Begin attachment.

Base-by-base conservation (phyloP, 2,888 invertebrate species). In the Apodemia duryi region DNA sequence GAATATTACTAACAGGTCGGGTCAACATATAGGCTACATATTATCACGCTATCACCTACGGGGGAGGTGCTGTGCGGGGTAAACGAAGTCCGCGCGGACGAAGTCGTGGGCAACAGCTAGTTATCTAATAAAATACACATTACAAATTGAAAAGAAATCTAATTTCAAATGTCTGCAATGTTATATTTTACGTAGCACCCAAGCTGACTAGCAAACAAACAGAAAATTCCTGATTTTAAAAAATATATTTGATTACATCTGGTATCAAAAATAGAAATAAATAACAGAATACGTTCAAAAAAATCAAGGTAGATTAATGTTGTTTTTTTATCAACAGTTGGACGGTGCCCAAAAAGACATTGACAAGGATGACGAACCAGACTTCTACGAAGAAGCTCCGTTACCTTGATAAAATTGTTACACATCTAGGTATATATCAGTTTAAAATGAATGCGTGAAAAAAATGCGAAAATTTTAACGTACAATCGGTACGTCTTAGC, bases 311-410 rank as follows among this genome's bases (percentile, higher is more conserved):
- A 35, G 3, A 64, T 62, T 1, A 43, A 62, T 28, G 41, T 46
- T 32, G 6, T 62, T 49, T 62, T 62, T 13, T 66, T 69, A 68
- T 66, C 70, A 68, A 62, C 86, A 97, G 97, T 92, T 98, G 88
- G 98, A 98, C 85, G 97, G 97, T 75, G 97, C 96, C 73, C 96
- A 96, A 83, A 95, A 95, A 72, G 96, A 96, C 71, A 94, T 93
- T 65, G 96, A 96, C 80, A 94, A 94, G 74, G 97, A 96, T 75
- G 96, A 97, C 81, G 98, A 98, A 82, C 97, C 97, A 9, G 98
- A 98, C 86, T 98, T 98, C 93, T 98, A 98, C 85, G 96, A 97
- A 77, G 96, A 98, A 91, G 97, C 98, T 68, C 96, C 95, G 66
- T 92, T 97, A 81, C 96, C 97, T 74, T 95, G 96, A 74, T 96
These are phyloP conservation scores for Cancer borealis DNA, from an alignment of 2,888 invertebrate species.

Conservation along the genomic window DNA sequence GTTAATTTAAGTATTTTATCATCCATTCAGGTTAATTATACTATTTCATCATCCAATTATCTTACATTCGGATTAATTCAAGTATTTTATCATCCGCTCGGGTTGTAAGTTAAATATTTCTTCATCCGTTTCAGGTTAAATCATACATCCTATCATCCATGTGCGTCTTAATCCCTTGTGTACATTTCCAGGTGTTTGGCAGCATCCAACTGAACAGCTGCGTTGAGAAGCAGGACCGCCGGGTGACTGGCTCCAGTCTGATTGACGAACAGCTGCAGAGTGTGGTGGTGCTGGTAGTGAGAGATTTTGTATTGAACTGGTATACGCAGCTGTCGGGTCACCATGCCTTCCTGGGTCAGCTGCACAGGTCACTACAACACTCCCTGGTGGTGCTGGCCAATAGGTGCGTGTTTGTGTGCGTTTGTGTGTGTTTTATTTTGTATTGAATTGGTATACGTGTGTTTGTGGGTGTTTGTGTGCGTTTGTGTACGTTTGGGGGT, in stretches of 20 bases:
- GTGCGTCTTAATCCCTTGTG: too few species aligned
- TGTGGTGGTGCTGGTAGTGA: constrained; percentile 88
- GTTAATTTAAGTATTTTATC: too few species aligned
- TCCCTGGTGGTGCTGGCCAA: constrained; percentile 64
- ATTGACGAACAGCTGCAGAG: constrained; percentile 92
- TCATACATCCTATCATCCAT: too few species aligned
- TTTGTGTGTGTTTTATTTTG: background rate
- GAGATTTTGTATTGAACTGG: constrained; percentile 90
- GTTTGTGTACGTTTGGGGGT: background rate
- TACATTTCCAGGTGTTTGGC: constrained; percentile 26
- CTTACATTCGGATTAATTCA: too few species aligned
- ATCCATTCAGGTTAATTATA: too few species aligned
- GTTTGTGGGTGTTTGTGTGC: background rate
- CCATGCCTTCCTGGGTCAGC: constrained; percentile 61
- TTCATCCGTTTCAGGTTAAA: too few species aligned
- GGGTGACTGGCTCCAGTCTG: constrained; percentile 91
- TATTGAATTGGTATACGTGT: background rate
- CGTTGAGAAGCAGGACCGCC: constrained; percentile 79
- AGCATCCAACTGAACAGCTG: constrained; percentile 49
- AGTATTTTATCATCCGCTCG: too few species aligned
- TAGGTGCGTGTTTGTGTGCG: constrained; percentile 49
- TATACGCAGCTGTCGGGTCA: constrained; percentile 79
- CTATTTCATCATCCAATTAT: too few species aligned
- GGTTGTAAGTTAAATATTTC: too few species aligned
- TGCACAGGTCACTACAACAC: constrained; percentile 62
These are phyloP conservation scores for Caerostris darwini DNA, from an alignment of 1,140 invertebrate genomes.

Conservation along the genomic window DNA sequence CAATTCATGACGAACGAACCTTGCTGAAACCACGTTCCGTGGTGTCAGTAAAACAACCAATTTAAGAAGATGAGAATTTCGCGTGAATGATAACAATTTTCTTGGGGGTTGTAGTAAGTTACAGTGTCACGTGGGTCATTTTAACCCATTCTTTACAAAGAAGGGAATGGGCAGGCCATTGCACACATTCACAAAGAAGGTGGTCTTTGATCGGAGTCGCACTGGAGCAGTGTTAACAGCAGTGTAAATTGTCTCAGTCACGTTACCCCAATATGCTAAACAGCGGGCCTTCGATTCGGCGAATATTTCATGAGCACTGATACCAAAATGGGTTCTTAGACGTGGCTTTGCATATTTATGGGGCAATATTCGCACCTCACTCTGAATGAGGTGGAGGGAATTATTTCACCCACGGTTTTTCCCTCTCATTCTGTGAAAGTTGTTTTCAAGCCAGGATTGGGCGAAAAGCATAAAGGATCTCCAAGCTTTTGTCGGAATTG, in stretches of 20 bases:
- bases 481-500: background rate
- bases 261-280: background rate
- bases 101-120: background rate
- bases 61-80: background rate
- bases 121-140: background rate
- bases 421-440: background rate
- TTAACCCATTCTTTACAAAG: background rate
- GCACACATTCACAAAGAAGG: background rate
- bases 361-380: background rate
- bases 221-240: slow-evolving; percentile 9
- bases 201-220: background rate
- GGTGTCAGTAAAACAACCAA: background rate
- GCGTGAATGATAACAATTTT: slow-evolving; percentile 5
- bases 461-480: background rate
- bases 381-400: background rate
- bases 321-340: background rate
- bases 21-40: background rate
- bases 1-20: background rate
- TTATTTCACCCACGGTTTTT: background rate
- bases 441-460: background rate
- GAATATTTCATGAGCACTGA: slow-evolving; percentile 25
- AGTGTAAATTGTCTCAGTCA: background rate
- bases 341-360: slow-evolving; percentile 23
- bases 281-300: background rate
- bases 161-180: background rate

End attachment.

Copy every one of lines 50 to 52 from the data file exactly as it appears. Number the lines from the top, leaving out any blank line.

- bases 221-240: slow-evolving; percentile 9
- bases 201-220: background rate
- GGTGTCAGTAAAACAACCAA: background rate